Beating out more recognizable works as The Old Settler and Freedomland, Rebecca Gilman's The Glory of Living has nabbed the 1998 Osborn Award for a work by an up-and-coming playwright.
The Award, bestowed by the American Theatre Critics Association in honor of late critic Elizabeth Osborn, will be given to Gilman Feb. 21 as part of ATCA's annual New York mini-meeting (running Feb. 20-22).
The Glory of Living, which premiered at Chicago's Circle Theatre, Dec. 1996, takes a graphic look at "child abuse, sexual deviance and serial murder." Richard Strand's My Simple City, about racial injustice, is the Osborn runner-up.
Ten other award nominees were Sharon Bridgforth's No Mo' Blues, Vicky Covington & Randy Marsh's The Last Hotel For Women, Stuart Flack's Sidney Bechet Killed A Man, Amy Freed's Freedomland, Thomas Gibbons' Black Russian, Lynne Kauffman's Fakes, Dawson Nichols' Escher's Hands, John Henry Redwood's The Old Settler and Tracy Young's Euphoria.
* Please note that the Osborn Award is separate from ATCA's New Play Award, still to be announced. Six finalists have been announced for this year's Award, given only to shows that premiered outside New York City during the previous year:
*The Darker Face of the Earth, Rita Dove's poetic setting of the Oedipus myth in the antebellum South. (Oregon Shakespeare Festival; revised premiere at NJ's Crossroads Theatre). * Black Russian, Thomas Gibbons' parallel tales of a black immigrant to Russia in the 1930s and his son's later search for his American roots. (Philadelphia InterAct Theatre; Eugene O'Neill Center workshop. A New York production is set to open June 4 at the Blue Heron Theatre.)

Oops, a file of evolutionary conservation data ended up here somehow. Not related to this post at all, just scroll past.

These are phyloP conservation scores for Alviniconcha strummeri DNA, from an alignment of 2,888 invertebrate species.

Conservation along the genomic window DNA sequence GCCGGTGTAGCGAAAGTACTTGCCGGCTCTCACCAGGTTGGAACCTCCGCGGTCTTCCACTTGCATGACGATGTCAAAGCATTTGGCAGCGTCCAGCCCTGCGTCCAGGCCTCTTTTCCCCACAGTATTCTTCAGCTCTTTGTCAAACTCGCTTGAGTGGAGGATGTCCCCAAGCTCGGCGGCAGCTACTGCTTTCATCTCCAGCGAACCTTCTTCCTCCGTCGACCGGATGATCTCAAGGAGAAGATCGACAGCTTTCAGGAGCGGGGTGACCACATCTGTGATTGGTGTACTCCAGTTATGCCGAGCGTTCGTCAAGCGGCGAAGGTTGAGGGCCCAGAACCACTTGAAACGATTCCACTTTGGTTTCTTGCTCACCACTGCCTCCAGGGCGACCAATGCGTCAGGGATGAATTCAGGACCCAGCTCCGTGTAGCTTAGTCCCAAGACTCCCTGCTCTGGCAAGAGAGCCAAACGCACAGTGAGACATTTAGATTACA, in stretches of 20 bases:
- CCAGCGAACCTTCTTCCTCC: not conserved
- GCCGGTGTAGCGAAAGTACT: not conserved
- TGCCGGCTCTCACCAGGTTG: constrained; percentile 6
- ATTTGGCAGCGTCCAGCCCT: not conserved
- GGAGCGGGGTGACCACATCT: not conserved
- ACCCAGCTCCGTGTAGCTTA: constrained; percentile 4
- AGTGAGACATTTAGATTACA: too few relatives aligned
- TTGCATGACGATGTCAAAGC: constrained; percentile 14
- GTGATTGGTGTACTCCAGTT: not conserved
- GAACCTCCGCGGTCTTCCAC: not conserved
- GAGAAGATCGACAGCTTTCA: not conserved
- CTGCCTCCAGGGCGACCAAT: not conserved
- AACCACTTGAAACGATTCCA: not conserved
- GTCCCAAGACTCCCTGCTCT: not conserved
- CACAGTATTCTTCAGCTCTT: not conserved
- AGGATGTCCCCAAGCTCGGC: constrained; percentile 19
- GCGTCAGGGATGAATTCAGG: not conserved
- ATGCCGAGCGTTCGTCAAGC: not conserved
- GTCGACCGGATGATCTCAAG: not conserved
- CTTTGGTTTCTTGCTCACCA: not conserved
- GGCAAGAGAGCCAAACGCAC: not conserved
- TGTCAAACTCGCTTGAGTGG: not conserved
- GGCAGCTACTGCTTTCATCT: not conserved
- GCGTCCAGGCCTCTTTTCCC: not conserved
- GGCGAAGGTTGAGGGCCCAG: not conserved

* The Cider House Rules, Part II -- Peter Parnell's epic dramatization of the John Irving novel. (Seattle Repertory Theatre; 1998 production to open at Los Angeles' Mark Taper Forum.)
* The Old Settler -- John Henry Redwood's tale of a Harlem family's life, love and disappointment. (McCarter Theatre, Princeton, NJ.)
* My Simple City -- Richard Strand's poignant drama about cross cultural misunderstandings and injustice. (Chicago, IL's Rivendell Powertap Productions.)
* Jitney -- August Wilson's first full-length version of his own early comedy-drama. (Pittsburgh Public Theatre; revised production at New Jersey's Crossroads Theatre).
The top three dramatists will receive Citations, while the grand prize winner will also receive $1,000 (donated by the Chicago Tribune). All three will also have their works cited and excerpted in the Otis Guernsey "Best Plays" annual volume. In 1997, the winners were Jane Martin (Jack & Jill), Arthur Miller (The Ride Down Mt. Morgan) and Alfred Uhry (The Last Night of Ballyhoo).
Winners will be announced March 28 at the Actors Theatre of Louisville Humana Festival. The American Theatre Critics Association comprises critics from across the country and is allied with the International Association of Theatre Critics.
-- By David Lefkowitz